- Google Meet and Zoom are both Videoconferencing apps.
- Both services have a wide array of overlapping similarities, including the ability to hold quick meetings.
- One program is not better than the other, it comes down to personal preference.
The COVID-19 pandemic put a new emphasis on a variety of programs designed to simulate face-to-face meetings and serve as digital classrooms, boardrooms, and more. During this time period, multiple programs rose to the top of the digital food chain.
Two such examples are Google Meet and Zoom. These two programs have seen their popularity soar, and both have been used extensively since the start of the COVID-19. However, as similar as both programs are, each has their own various features.
Google Meet vs. Zoom: Side-By-Side Comparison
|What it is||Videoconferencing||Videoconferencing|
|Primary use||Videoconferencing software and app||Videoconferencing software and app|
|Name||Google Meet (formerly Hangouts Meet)||Zoom Meetings|
|Technologies influenced||Other videoconferencing software||Other videoconferencing software, including Google Meet|
Google Meet vs. Zoom: 6 Must-Know Facts
- Both services have a wide array of overlapping similarities, including the ability to hold quick meetings with family and friends, apps that can be used on smartphones, free options, and more.
- Both services can also be used for larger conferences, although Google Meet has a 250 person limit, while Zoom can be used for up to 1,000.
- Both services were popular leading into March 2020, but the COVID-19 pandemic saw a massive explosion in both of their uses.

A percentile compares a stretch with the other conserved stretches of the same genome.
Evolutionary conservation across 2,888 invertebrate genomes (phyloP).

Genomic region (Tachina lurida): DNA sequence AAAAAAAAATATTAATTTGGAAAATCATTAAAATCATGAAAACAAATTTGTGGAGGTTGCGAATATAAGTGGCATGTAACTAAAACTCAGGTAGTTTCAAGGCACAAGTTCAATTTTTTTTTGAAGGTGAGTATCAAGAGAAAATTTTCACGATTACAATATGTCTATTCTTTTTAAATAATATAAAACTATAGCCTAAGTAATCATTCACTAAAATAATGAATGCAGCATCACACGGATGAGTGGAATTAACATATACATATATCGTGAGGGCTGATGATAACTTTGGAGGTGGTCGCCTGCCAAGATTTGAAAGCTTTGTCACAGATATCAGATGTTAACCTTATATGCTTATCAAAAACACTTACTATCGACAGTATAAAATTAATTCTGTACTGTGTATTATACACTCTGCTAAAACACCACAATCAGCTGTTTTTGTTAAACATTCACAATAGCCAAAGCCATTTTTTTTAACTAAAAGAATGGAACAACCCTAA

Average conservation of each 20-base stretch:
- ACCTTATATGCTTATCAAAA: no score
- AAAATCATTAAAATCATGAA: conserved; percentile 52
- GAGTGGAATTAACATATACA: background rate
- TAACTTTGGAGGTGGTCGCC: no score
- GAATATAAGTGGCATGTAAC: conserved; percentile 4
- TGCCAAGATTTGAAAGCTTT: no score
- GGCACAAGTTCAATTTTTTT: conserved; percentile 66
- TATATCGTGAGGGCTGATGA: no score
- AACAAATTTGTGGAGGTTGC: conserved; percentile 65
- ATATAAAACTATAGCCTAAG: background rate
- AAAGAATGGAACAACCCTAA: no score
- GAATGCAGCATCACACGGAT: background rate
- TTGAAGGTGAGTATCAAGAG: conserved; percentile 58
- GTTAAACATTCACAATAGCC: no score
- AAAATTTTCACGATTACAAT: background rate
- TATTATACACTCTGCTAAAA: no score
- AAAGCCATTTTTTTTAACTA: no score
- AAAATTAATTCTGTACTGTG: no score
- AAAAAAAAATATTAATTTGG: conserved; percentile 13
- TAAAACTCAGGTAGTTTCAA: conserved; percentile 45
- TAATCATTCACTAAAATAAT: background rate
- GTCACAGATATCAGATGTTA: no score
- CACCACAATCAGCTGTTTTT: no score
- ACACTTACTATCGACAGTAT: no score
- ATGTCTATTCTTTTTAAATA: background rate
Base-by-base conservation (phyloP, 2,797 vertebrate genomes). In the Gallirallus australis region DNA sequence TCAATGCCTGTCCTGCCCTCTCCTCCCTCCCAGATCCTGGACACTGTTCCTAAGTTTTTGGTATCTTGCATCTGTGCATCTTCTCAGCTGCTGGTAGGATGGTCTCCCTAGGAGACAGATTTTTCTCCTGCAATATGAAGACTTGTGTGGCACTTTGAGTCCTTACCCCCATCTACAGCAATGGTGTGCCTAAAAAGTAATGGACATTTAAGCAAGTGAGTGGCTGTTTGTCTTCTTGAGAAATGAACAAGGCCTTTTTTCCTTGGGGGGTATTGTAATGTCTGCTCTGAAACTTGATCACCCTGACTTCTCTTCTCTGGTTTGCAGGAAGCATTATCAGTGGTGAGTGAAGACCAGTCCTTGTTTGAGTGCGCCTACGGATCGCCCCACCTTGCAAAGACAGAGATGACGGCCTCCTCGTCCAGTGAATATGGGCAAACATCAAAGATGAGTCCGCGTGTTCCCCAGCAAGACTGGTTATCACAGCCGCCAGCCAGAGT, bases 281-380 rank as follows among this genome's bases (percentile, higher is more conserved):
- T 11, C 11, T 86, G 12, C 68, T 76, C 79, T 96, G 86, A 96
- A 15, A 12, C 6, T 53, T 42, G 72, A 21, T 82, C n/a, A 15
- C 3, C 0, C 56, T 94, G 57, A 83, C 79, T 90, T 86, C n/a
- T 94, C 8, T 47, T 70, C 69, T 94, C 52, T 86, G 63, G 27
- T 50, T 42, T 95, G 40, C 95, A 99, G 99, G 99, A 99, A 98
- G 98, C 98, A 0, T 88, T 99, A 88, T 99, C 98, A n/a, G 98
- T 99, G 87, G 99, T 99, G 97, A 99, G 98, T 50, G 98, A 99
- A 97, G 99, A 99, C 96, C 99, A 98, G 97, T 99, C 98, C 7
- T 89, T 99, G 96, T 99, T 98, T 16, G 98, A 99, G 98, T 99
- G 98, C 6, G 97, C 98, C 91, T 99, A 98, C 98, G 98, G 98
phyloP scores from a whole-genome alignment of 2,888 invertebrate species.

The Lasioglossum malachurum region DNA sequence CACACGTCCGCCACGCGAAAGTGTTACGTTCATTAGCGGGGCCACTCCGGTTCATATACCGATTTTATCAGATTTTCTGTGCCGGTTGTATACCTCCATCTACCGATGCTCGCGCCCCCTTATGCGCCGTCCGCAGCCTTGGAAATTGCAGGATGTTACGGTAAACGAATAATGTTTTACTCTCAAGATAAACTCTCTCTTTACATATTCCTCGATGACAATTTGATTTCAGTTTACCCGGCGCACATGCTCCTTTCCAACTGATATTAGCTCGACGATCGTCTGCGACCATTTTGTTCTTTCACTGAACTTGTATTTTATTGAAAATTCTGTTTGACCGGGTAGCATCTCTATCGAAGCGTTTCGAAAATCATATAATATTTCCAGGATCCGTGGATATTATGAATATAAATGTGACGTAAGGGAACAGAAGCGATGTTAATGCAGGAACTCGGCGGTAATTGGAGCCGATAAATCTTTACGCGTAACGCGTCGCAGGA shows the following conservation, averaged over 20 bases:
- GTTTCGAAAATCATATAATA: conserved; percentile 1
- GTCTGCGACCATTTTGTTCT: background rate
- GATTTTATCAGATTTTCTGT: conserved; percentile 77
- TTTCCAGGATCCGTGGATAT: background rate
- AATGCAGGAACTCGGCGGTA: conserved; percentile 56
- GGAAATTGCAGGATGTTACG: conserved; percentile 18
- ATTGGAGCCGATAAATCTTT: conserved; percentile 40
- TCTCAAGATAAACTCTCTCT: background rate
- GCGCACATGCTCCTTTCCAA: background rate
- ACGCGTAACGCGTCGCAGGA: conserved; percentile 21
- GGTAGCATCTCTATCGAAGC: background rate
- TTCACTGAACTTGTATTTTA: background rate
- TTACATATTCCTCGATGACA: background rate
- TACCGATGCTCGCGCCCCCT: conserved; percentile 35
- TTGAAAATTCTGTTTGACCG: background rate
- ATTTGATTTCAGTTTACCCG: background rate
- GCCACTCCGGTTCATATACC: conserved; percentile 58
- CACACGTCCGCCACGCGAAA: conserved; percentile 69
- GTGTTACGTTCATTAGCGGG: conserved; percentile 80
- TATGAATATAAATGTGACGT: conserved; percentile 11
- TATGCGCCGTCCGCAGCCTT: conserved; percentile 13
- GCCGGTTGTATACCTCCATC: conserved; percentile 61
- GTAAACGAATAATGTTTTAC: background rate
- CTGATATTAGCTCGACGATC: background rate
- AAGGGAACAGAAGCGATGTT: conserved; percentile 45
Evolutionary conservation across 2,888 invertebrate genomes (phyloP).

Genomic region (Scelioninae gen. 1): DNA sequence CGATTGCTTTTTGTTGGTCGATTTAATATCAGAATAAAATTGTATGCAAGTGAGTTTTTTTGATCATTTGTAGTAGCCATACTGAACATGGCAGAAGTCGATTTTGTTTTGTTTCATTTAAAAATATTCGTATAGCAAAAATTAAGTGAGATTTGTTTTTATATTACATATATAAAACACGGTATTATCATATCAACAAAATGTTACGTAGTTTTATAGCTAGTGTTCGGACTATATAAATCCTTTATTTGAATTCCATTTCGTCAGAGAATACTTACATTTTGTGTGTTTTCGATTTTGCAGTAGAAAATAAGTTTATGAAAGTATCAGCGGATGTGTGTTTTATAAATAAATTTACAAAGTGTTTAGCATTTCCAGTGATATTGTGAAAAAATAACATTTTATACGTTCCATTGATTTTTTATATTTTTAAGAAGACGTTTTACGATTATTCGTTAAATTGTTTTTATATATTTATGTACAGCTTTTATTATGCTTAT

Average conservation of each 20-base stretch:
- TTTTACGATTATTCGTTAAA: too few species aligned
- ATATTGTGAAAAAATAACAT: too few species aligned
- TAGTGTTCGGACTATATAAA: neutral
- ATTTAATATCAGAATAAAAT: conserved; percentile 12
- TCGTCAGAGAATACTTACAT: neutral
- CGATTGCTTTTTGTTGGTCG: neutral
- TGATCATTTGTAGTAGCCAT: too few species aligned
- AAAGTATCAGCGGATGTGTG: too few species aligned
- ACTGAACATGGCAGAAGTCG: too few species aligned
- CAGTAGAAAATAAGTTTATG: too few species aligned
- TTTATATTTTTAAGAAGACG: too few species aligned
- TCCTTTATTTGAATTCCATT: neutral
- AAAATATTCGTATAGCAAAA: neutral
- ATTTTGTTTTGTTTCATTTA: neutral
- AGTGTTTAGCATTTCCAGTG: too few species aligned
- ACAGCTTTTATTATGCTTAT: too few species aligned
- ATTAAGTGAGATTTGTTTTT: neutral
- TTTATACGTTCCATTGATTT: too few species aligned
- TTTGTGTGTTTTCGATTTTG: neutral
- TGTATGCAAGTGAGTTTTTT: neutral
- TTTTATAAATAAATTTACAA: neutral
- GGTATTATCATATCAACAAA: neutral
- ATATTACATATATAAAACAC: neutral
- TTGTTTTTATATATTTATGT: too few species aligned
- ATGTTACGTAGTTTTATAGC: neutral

- During the COVID-19 pandemic, both services billed themselves as being friendly for students, with students as young as kindergarten using the program as part of their school. Many students spent multiple years on Zoom or Google Meet.
- Security became a major concern for both networks during COVID-19, with words like “zoom-bombing” entering the common vernacular as a result of both services suffering from unwanted disruptions to their networks. As a result of these constant problems, security upgrades were required on both services.
- Some companies profited massively from COVID-19, and Zoom was unquestionably one of them: Its stock soared from $67.28 at the start of 2020 to $559 at its height. However, as COVID has faded, its stock has also declined, leading to a current price of $206.64.
Google Meet vs. Zoom: Summary
Google Meet is Google’s proprietary software that allows users to hold video conferencing, audio conferencing, and text. It comes with an array of features, including HD options, muting, background changes, massive presentations, recording, and more. Many of these options are free and are available to anyone with a Google account. Furthermore, since Google Hangout is a Google product, it integrates easily with any Google feature, including calendars, Emails, and more.
Zoom is another video and audio conferencing software. Zoom has all of the same features as Google, but it also has the ability to work with over 200 additional external applications, allowing users to add and remove features. It has a large audience limit, which makes it better for virtual conferences and presentations – something that was desperately needed during COVID.
Google Meet vs. Zoom: Which is Better?
This is an instance where there isn’t necessarily a “better” program, rather a matter of personal preference and what works better for your personal tastes or business needs. Both services have family-friendly options, free calls, the ability to screen share, change backgrounds, raise hands, record meetings, and more. Both programs also have paid options, robust security, the ability to conduct polls, and more.
The paid options on both plans are highly robust and include longer meeting times, breakout rooms, and larger audiences. Zoom does have much larger audiences than Google Meet, allowing for 1,000 people, as opposed to the 250 Google Meet limit. Both also offer extensive integration with other apps, although Zoom integrates well with many programs, while Google’s integration options are largely limited to Google’s own (but highly robust) platforms.
- MacBook Air vs. MacBook Pro Full Comparison
- Edge vs Chrome: Full Comparison
- 4G vs. 5G: Full Comparison